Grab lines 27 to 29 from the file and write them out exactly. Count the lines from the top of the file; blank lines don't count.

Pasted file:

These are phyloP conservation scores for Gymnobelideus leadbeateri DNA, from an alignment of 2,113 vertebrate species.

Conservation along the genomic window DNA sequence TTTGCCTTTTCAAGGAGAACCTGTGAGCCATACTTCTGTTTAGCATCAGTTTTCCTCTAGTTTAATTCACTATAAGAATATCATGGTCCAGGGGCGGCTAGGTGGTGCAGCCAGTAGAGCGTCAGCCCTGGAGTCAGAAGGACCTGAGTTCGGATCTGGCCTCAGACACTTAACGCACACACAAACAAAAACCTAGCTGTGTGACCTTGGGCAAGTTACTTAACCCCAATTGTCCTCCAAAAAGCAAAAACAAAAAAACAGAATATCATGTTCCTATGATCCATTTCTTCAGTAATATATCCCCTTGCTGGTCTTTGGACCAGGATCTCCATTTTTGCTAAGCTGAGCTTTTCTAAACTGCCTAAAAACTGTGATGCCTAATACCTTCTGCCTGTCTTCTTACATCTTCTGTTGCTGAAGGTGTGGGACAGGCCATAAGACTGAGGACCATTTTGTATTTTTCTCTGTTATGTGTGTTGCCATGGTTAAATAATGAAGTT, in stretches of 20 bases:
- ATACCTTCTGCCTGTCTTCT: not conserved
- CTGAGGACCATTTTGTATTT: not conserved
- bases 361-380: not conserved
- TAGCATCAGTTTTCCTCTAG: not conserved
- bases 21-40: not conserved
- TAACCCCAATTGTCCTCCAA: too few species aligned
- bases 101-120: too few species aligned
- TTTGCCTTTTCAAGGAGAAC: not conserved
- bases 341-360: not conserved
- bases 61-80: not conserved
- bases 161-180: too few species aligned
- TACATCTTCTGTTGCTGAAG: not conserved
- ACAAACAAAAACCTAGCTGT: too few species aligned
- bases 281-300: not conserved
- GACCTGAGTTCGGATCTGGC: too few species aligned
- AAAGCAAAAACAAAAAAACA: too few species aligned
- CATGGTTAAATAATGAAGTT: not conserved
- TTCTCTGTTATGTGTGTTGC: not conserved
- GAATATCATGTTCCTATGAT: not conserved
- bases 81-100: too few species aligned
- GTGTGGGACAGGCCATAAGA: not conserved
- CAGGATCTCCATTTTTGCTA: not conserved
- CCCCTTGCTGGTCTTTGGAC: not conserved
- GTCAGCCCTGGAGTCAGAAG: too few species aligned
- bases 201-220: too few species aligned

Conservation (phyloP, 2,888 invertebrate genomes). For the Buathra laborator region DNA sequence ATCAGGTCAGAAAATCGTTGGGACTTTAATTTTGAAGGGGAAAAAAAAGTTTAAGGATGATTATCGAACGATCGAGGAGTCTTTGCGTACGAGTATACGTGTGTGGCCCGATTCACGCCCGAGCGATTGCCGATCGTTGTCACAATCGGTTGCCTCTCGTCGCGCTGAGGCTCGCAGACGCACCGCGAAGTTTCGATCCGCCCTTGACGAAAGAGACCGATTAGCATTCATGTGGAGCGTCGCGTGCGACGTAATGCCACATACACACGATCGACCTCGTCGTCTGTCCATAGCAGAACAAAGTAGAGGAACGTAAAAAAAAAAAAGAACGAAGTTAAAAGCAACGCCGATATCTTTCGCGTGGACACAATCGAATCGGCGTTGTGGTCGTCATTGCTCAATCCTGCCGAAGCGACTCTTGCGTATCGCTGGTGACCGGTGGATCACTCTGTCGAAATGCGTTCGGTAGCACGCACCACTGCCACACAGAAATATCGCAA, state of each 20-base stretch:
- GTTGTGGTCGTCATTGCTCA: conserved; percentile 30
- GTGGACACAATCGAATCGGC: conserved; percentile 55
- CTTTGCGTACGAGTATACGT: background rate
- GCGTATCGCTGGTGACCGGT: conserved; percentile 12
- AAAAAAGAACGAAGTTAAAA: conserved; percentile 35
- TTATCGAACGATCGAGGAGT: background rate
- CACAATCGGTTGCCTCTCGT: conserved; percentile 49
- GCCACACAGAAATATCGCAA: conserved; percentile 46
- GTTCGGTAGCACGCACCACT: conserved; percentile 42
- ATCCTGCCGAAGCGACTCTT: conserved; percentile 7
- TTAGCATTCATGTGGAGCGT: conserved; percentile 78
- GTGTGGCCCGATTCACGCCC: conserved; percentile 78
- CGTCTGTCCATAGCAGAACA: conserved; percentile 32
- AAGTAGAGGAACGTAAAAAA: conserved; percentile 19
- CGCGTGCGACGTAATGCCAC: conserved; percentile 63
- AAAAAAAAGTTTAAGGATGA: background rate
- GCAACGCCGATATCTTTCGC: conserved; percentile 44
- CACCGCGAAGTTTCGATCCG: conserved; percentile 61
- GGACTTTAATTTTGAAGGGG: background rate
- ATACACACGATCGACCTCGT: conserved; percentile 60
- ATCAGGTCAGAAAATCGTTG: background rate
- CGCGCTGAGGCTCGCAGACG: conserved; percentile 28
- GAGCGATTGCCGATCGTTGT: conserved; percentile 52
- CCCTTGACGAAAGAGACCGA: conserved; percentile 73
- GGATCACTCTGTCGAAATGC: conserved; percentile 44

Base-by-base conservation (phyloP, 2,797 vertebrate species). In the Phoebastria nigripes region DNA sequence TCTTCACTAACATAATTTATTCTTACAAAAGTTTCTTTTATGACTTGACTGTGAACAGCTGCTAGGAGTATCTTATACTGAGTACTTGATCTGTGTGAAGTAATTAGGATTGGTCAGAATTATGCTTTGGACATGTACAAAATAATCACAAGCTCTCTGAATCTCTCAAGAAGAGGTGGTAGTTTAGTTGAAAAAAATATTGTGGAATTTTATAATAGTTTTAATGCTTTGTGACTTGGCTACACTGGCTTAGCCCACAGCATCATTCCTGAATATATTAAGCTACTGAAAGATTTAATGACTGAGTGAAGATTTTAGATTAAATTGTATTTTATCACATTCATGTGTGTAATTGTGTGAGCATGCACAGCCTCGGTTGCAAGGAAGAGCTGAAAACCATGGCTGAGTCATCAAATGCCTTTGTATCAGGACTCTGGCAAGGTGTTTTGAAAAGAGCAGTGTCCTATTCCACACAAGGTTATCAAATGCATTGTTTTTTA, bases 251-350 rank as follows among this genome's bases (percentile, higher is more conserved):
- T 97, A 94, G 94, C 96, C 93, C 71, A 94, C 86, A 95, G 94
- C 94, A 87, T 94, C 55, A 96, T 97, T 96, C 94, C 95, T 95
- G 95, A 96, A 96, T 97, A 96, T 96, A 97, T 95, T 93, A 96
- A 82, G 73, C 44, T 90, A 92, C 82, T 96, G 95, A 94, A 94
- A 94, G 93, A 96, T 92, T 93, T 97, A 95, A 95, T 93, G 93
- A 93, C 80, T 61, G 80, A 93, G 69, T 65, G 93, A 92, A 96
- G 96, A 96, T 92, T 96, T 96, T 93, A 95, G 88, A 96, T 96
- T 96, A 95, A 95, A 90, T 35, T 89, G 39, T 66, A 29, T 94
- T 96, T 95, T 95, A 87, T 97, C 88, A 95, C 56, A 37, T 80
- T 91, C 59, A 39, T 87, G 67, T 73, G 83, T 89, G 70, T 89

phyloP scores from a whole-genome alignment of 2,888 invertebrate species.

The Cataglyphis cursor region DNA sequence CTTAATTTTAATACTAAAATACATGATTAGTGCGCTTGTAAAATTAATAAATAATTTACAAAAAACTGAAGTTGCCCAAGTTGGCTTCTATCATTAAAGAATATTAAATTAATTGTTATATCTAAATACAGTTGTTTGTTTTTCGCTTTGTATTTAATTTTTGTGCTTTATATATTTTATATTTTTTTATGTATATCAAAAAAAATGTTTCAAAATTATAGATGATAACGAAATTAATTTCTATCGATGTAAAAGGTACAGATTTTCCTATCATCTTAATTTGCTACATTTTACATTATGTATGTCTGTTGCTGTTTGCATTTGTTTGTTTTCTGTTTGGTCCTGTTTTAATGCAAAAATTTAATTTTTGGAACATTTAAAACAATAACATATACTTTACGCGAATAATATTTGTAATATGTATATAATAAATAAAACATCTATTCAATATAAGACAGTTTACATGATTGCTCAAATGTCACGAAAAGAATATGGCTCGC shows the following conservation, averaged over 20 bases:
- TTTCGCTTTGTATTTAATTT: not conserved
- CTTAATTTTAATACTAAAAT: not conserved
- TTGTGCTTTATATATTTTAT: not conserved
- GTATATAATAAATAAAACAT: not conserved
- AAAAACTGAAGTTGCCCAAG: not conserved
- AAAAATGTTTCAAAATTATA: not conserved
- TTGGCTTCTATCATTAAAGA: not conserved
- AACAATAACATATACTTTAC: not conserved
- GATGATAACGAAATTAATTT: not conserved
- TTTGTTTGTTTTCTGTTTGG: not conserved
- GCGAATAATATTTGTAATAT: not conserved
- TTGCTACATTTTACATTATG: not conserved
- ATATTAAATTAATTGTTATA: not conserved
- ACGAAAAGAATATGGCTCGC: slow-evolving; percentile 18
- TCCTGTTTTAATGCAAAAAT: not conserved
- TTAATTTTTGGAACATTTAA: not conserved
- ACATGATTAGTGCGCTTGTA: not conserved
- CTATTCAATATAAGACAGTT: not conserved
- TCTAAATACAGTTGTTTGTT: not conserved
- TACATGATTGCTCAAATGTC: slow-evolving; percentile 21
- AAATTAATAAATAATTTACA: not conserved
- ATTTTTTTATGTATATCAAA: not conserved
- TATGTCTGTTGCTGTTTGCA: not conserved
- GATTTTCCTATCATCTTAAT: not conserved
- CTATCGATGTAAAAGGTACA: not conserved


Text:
- bases 201-220: too few species aligned

Conservation (phyloP, 2,888 invertebrate genomes). For the Buathra laborator region DNA sequence ATCAGGTCAGAAAATCGTTGGGACTTTAATTTTGAAGGGGAAAAAAAAGTTTAAGGATGATTATCGAACGATCGAGGAGTCTTTGCGTACGAGTATACGTGTGTGGCCCGATTCACGCCCGAGCGATTGCCGATCGTTGTCACAATCGGTTGCCTCTCGTCGCGCTGAGGCTCGCAGACGCACCGCGAAGTTTCGATCCGCCCTTGACGAAAGAGACCGATTAGCATTCATGTGGAGCGTCGCGTGCGACGTAATGCCACATACACACGATCGACCTCGTCGTCTGTCCATAGCAGAACAAAGTAGAGGAACGTAAAAAAAAAAAAGAACGAAGTTAAAAGCAACGCCGATATCTTTCGCGTGGACACAATCGAATCGGCGTTGTGGTCGTCATTGCTCAATCCTGCCGAAGCGACTCTTGCGTATCGCTGGTGACCGGTGGATCACTCTGTCGAAATGCGTTCGGTAGCACGCACCACTGCCACACAGAAATATCGCAA, state of each 20-base stretch:
- GTTGTGGTCGTCATTGCTCA: conserved; percentile 30